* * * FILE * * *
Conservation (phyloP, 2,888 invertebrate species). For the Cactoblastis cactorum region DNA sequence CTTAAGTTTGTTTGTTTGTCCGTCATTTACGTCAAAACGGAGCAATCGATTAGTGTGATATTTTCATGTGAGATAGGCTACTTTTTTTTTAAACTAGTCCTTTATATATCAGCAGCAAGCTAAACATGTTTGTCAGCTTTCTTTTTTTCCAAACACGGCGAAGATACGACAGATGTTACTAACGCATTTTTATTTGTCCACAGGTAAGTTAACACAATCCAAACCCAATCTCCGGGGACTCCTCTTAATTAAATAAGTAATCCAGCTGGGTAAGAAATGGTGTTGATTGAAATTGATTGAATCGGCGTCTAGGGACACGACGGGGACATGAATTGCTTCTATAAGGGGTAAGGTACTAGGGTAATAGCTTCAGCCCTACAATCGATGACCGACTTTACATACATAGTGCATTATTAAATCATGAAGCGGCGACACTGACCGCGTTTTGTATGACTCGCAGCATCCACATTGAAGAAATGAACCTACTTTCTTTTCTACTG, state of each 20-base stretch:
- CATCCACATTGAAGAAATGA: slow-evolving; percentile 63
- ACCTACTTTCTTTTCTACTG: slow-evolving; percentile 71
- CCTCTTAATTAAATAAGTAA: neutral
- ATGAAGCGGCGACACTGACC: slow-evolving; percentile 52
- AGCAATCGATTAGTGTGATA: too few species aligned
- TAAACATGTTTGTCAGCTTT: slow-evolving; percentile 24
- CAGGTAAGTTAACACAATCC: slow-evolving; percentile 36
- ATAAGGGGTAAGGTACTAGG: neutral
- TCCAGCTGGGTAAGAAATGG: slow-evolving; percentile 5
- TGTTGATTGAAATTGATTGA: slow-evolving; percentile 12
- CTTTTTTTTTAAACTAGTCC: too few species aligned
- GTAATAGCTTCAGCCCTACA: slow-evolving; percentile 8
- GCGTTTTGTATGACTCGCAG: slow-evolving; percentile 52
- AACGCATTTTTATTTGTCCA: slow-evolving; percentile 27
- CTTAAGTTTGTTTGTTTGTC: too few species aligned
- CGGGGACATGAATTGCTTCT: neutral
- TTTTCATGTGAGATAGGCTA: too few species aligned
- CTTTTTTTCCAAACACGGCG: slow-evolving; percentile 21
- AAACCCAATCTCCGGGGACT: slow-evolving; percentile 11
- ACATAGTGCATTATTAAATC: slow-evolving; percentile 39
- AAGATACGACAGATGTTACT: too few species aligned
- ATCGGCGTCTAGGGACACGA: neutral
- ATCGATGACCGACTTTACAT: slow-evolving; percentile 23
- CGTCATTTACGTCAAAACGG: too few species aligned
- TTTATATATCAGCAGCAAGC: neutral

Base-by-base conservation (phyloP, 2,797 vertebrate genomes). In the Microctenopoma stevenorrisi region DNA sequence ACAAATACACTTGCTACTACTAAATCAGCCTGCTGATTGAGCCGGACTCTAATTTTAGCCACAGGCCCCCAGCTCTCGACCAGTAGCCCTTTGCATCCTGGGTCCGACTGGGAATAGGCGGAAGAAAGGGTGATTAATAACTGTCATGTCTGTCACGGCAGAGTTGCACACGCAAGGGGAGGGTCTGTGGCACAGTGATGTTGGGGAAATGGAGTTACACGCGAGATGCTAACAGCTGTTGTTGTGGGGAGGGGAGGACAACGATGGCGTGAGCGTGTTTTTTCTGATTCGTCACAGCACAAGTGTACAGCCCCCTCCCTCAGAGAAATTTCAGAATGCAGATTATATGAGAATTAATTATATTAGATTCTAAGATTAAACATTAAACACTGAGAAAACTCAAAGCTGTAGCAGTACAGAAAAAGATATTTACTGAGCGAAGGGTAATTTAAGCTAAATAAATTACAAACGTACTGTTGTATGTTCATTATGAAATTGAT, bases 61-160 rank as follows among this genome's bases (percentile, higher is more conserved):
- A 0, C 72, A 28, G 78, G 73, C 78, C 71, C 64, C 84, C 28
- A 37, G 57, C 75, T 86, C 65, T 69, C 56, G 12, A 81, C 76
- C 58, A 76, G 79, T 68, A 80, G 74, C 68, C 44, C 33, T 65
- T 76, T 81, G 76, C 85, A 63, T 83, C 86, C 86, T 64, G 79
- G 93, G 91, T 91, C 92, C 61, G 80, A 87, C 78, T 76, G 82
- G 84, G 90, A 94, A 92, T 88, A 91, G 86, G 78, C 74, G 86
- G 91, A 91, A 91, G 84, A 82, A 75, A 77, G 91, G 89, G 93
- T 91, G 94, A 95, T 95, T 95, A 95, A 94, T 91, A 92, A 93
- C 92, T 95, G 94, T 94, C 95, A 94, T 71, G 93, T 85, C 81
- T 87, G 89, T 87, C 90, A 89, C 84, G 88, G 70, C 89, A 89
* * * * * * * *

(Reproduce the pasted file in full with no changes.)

Conservation (phyloP, 2,888 invertebrate species). For the Cactoblastis cactorum region DNA sequence CTTAAGTTTGTTTGTTTGTCCGTCATTTACGTCAAAACGGAGCAATCGATTAGTGTGATATTTTCATGTGAGATAGGCTACTTTTTTTTTAAACTAGTCCTTTATATATCAGCAGCAAGCTAAACATGTTTGTCAGCTTTCTTTTTTTCCAAACACGGCGAAGATACGACAGATGTTACTAACGCATTTTTATTTGTCCACAGGTAAGTTAACACAATCCAAACCCAATCTCCGGGGACTCCTCTTAATTAAATAAGTAATCCAGCTGGGTAAGAAATGGTGTTGATTGAAATTGATTGAATCGGCGTCTAGGGACACGACGGGGACATGAATTGCTTCTATAAGGGGTAAGGTACTAGGGTAATAGCTTCAGCCCTACAATCGATGACCGACTTTACATACATAGTGCATTATTAAATCATGAAGCGGCGACACTGACCGCGTTTTGTATGACTCGCAGCATCCACATTGAAGAAATGAACCTACTTTCTTTTCTACTG, state of each 20-base stretch:
- CATCCACATTGAAGAAATGA: slow-evolving; percentile 63
- ACCTACTTTCTTTTCTACTG: slow-evolving; percentile 71
- CCTCTTAATTAAATAAGTAA: neutral
- ATGAAGCGGCGACACTGACC: slow-evolving; percentile 52
- AGCAATCGATTAGTGTGATA: too few species aligned
- TAAACATGTTTGTCAGCTTT: slow-evolving; percentile 24
- CAGGTAAGTTAACACAATCC: slow-evolving; percentile 36
- ATAAGGGGTAAGGTACTAGG: neutral
- TCCAGCTGGGTAAGAAATGG: slow-evolving; percentile 5
- TGTTGATTGAAATTGATTGA: slow-evolving; percentile 12
- CTTTTTTTTTAAACTAGTCC: too few species aligned
- GTAATAGCTTCAGCCCTACA: slow-evolving; percentile 8
- GCGTTTTGTATGACTCGCAG: slow-evolving; percentile 52
- AACGCATTTTTATTTGTCCA: slow-evolving; percentile 27
- CTTAAGTTTGTTTGTTTGTC: too few species aligned
- CGGGGACATGAATTGCTTCT: neutral
- TTTTCATGTGAGATAGGCTA: too few species aligned
- CTTTTTTTCCAAACACGGCG: slow-evolving; percentile 21
- AAACCCAATCTCCGGGGACT: slow-evolving; percentile 11
- ACATAGTGCATTATTAAATC: slow-evolving; percentile 39
- AAGATACGACAGATGTTACT: too few species aligned
- ATCGGCGTCTAGGGACACGA: neutral
- ATCGATGACCGACTTTACAT: slow-evolving; percentile 23
- CGTCATTTACGTCAAAACGG: too few species aligned
- TTTATATATCAGCAGCAAGC: neutral

Base-by-base conservation (phyloP, 2,797 vertebrate genomes). In the Microctenopoma stevenorrisi region DNA sequence ACAAATACACTTGCTACTACTAAATCAGCCTGCTGATTGAGCCGGACTCTAATTTTAGCCACAGGCCCCCAGCTCTCGACCAGTAGCCCTTTGCATCCTGGGTCCGACTGGGAATAGGCGGAAGAAAGGGTGATTAATAACTGTCATGTCTGTCACGGCAGAGTTGCACACGCAAGGGGAGGGTCTGTGGCACAGTGATGTTGGGGAAATGGAGTTACACGCGAGATGCTAACAGCTGTTGTTGTGGGGAGGGGAGGACAACGATGGCGTGAGCGTGTTTTTTCTGATTCGTCACAGCACAAGTGTACAGCCCCCTCCCTCAGAGAAATTTCAGAATGCAGATTATATGAGAATTAATTATATTAGATTCTAAGATTAAACATTAAACACTGAGAAAACTCAAAGCTGTAGCAGTACAGAAAAAGATATTTACTGAGCGAAGGGTAATTTAAGCTAAATAAATTACAAACGTACTGTTGTATGTTCATTATGAAATTGAT, bases 61-160 rank as follows among this genome's bases (percentile, higher is more conserved):
- A 0, C 72, A 28, G 78, G 73, C 78, C 71, C 64, C 84, C 28
- A 37, G 57, C 75, T 86, C 65, T 69, C 56, G 12, A 81, C 76
- C 58, A 76, G 79, T 68, A 80, G 74, C 68, C 44, C 33, T 65
- T 76, T 81, G 76, C 85, A 63, T 83, C 86, C 86, T 64, G 79
- G 93, G 91, T 91, C 92, C 61, G 80, A 87, C 78, T 76, G 82
- G 84, G 90, A 94, A 92, T 88, A 91, G 86, G 78, C 74, G 86
- G 91, A 91, A 91, G 84, A 82, A 75, A 77, G 91, G 89, G 93
- T 91, G 94, A 95, T 95, T 95, A 95, A 94, T 91, A 92, A 93
- C 92, T 95, G 94, T 94, C 95, A 94, T 71, G 93, T 85, C 81
- T 87, G 89, T 87, C 90, A 89, C 84, G 88, G 70, C 89, A 89